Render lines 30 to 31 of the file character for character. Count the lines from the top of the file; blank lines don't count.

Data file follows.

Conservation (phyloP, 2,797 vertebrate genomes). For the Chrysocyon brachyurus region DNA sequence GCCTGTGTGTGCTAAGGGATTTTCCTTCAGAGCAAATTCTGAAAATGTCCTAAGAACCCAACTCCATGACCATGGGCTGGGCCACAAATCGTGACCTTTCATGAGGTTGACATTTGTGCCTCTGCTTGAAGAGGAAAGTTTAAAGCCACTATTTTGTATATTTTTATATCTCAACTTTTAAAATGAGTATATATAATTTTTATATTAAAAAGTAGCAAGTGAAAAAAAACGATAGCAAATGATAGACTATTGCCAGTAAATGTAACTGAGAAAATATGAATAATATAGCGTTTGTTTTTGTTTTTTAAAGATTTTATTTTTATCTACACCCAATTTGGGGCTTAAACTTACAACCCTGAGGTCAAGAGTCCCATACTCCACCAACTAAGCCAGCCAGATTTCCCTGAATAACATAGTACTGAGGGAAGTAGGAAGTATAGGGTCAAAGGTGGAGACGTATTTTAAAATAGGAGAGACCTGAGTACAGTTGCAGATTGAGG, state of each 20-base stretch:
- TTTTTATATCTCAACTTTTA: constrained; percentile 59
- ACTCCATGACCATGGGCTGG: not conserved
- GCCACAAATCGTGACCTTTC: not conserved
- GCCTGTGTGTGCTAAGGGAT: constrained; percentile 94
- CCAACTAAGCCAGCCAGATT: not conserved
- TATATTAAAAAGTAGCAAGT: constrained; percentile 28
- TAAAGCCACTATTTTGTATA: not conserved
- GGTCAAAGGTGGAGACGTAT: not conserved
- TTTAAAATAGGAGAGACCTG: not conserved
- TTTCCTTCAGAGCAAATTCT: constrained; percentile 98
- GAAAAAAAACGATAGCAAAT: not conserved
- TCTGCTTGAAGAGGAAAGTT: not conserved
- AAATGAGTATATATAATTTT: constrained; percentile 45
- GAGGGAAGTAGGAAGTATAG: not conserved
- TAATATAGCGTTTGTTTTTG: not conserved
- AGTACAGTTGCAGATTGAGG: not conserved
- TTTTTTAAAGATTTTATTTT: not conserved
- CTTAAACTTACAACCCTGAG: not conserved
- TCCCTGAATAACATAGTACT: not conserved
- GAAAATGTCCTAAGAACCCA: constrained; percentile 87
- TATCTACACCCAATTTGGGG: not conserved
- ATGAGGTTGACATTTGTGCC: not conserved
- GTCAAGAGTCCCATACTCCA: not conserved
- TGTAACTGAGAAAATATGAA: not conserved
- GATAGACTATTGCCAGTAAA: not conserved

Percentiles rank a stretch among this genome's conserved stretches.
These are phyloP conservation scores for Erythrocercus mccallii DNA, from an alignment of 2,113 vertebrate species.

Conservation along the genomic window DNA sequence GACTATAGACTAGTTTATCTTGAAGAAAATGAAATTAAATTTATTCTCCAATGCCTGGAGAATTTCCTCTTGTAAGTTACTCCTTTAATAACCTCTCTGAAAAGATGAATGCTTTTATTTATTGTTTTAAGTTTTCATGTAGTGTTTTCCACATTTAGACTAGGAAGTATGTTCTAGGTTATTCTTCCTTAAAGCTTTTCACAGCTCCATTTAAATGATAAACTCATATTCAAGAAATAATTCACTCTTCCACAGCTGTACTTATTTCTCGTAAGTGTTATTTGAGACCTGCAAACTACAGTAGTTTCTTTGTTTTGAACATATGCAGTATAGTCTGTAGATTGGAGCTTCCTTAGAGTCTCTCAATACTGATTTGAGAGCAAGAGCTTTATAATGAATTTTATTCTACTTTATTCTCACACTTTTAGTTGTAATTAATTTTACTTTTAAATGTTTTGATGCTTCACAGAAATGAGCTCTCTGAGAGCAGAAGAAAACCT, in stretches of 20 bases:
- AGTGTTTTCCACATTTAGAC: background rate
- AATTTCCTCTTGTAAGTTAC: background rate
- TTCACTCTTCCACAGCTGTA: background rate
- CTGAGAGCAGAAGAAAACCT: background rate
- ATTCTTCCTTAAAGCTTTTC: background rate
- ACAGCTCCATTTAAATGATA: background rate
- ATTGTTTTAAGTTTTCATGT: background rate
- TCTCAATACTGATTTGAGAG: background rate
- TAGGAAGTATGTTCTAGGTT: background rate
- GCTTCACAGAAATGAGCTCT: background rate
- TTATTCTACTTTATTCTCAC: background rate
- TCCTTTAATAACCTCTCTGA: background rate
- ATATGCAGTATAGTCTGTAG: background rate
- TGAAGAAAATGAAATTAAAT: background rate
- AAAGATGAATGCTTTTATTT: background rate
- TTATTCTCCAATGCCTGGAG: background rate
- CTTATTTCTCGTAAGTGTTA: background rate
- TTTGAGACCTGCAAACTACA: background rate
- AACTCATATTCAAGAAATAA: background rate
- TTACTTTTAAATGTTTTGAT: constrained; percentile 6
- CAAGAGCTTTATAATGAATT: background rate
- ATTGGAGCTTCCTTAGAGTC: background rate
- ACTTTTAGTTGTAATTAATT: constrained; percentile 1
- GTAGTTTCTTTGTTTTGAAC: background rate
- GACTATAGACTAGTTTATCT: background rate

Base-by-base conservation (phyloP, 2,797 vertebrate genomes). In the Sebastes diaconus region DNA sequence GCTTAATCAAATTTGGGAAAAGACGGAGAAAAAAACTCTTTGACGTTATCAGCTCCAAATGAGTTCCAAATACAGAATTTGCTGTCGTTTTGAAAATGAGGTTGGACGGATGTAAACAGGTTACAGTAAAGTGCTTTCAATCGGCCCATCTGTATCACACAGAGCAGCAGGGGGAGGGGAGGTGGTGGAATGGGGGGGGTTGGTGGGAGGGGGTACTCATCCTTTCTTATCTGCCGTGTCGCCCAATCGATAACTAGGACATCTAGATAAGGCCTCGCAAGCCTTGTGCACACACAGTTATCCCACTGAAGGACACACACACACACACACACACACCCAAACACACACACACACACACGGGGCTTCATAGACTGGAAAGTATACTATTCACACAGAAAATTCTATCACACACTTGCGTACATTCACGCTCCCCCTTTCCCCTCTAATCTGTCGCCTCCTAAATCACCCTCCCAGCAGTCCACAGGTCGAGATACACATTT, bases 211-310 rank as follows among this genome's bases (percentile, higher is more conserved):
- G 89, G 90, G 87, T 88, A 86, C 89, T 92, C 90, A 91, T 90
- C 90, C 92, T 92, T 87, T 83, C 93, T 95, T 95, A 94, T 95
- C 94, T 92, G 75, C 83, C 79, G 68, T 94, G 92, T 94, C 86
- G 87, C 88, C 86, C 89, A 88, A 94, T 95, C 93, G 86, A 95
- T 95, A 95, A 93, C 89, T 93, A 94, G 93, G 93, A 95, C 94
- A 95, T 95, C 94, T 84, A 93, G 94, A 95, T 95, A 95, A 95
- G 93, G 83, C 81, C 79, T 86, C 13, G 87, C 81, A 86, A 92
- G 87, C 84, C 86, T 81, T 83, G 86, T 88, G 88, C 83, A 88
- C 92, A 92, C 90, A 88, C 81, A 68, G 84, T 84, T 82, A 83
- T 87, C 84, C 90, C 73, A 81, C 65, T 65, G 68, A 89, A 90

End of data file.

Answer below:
- AGTGTTTTCCACATTTAGAC: background rate
- AATTTCCTCTTGTAAGTTAC: background rate